Catholic Encyclopedia (1913)/Pope Paschal II

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(RAINERIUS).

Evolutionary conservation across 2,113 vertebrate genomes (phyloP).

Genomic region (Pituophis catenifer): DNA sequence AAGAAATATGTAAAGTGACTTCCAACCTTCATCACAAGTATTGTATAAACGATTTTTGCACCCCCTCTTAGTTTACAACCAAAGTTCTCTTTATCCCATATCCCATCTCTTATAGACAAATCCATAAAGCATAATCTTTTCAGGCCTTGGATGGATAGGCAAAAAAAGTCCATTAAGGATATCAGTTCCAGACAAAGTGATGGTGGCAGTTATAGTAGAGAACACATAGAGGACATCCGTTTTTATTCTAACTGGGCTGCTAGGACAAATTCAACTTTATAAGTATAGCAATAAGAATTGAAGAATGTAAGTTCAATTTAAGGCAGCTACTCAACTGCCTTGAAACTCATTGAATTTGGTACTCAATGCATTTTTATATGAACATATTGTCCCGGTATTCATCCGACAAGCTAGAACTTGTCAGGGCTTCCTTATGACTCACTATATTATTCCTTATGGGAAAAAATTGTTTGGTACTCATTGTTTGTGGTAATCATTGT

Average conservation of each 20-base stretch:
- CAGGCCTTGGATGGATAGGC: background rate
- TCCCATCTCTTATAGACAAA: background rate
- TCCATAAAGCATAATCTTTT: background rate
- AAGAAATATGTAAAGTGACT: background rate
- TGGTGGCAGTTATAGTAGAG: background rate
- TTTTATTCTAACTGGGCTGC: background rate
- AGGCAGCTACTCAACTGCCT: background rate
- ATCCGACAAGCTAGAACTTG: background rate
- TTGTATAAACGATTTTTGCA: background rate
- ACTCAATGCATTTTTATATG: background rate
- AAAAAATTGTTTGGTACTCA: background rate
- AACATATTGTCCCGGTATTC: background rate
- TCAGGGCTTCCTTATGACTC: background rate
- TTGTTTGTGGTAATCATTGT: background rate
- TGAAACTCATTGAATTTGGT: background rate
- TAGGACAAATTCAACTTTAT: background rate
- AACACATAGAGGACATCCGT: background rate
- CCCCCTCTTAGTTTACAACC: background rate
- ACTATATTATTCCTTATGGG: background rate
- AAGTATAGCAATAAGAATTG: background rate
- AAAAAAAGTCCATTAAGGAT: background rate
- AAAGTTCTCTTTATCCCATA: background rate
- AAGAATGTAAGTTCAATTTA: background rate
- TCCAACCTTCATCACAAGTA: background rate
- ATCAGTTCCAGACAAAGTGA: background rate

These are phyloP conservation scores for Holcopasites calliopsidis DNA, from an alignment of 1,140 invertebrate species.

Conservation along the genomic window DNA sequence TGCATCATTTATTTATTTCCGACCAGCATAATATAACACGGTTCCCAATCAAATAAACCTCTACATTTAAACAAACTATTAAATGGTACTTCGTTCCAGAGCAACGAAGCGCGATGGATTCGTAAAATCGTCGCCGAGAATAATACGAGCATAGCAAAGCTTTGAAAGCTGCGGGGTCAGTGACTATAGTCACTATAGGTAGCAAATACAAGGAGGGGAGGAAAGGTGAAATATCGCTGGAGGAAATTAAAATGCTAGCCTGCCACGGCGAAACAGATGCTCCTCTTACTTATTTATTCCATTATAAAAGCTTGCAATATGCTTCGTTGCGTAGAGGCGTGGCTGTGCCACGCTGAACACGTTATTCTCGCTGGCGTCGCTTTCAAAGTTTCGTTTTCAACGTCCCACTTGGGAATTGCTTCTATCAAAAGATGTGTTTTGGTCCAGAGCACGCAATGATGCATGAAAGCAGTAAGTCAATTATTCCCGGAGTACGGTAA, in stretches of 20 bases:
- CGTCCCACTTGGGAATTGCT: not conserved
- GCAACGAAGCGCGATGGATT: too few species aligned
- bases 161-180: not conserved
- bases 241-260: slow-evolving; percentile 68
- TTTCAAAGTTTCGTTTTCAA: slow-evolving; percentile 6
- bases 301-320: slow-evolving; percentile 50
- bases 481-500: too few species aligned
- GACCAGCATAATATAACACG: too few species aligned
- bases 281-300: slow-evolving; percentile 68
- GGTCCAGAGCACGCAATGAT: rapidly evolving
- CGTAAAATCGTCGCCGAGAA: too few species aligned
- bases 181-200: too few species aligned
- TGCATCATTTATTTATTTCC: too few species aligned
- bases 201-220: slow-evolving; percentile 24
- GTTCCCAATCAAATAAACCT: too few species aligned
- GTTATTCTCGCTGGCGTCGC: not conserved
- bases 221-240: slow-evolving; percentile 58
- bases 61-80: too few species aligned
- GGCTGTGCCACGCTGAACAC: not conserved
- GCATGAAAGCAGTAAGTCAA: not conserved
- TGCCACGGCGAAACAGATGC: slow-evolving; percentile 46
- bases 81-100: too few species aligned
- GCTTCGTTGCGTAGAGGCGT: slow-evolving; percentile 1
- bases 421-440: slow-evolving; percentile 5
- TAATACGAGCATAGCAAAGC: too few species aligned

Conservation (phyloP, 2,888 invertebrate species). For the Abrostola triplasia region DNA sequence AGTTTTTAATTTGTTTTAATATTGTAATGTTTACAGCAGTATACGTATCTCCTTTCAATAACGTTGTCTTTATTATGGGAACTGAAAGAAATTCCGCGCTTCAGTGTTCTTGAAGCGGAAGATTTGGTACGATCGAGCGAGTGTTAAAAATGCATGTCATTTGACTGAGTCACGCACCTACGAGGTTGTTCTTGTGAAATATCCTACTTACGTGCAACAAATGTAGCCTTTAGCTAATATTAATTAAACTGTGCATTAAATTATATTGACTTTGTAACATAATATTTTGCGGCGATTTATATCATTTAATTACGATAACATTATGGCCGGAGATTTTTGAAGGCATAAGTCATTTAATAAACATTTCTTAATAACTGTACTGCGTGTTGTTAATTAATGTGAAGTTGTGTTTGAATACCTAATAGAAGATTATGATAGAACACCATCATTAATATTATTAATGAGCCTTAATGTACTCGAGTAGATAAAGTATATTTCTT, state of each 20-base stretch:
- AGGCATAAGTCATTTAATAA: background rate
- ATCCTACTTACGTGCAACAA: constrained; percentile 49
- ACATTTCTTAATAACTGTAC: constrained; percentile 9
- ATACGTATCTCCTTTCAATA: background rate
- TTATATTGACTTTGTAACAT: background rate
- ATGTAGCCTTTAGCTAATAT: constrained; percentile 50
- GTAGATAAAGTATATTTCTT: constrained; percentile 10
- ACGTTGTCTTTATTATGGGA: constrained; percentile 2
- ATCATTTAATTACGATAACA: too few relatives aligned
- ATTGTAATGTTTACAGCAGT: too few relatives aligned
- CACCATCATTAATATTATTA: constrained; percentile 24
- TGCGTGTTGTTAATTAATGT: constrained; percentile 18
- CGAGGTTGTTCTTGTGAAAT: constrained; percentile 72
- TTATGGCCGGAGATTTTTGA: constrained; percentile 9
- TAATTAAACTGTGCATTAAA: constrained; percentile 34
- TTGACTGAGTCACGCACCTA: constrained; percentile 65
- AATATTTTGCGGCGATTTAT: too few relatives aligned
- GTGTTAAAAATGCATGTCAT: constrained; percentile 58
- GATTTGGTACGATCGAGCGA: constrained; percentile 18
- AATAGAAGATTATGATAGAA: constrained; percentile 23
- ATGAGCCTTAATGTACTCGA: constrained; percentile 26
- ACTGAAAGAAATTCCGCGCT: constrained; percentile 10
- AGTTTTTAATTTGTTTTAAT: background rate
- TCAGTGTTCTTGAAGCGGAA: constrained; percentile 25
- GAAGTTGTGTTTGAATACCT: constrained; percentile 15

Succeeded Urban II, and reigned from 13 Aug., 1099, till he died at Rome, 21 Jan., 1118. Born in central Italy, he was received at an early age as a monk in Cluny. In his twentieth year he was sent on business of the monastery to Rome, and was retained at the papal court by Gregory VII, and made Cardinal-Priest of St. Clement's church. It was in this church that the conclave met after the death of Pope Urban, and Cardinal Rainerius was the unanimous choice of the sacred college. He protested vigorously against his election, maintaining, with some justice, that his monastic training had not fitted him to deal with the weighty problems which confronted the papacy in that troublous age. His protestations were disregarded by his colleagues, and he was consecrated the following day in St. Peter's. Once pope, he betrayed no further hesitation and wielded the sceptre with a firm and prudent grasp. The main lines of his policy had been laid by the master minds of Gregory and Urban, in whose footsteps he faithfully followed, while the unusual length of his pontificate, joined to a great amiability of character, made his reign an important factor in the development of the medieval papal dominion. Urban II had lived to witness the complete success of his wonderful movement for the liberation of the Holy Land and the defence of Christendom. He had died a fortnight after Jerusalem fell into the hands of the crusaders. To continue the work inaugurated by Urban remained the fixed policy of the Holy See for many generations. Paschal laboured vigorously by synods and journeys through Italy and France to keep alive the crusading spirit. Of more vital importance was the Investiture Conflict (see INVESTITURE, CONFLICT OF). It was fortunate that the antipope, Guibert (Clement III), died a few months after the elevation of Paschal. Three other antipopes, Theodoric (1100), Aleric (1102), and Maginulf, who took the name of Sylvester IV (1105), were offered by the imperialistic faction; but the schism was practically ended. Two of these pretendants were sent by Paschal to do penance in monasteries; the third had little or no following. Henry IV, broken by his previous conflicts, had no desire to renew the struggle. He obstinately refused to abjure his claim to imperial investitures, and, consequently, was again excommunicated, and died at Liège, 7 Aug., 1106.